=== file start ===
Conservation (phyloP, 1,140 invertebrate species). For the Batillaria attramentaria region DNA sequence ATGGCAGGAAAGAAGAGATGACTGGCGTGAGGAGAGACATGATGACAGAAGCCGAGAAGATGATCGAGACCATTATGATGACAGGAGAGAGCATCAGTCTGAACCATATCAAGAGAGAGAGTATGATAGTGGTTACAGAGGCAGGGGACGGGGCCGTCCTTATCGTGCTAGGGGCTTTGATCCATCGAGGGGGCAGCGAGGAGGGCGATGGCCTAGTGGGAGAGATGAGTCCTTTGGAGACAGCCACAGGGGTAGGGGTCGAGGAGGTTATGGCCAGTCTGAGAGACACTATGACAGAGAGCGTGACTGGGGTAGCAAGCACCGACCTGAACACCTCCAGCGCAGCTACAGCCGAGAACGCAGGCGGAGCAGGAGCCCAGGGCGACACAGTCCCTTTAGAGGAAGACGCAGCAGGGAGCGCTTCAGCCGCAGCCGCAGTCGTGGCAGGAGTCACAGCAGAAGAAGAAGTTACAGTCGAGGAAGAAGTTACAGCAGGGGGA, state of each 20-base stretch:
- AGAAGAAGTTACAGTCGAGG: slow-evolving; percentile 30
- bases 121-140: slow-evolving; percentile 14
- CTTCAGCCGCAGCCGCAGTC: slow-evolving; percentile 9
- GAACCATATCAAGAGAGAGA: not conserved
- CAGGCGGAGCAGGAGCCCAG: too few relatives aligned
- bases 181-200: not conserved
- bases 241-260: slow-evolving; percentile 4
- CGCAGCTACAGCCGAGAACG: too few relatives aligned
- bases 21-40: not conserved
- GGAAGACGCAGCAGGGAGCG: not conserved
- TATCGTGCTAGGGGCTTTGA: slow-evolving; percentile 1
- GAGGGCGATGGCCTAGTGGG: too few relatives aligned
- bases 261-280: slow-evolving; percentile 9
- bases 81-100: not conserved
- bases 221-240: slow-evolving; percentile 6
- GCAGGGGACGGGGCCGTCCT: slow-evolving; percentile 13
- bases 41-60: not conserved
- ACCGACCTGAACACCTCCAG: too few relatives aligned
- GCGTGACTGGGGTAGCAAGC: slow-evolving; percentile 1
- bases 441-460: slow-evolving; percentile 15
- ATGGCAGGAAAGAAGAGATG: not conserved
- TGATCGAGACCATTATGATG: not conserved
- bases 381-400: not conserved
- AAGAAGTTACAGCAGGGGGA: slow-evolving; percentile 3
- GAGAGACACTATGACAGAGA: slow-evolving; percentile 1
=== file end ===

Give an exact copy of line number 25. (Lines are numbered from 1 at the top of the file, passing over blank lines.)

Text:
- AAGAAGTTACAGCAGGGGGA: slow-evolving; percentile 3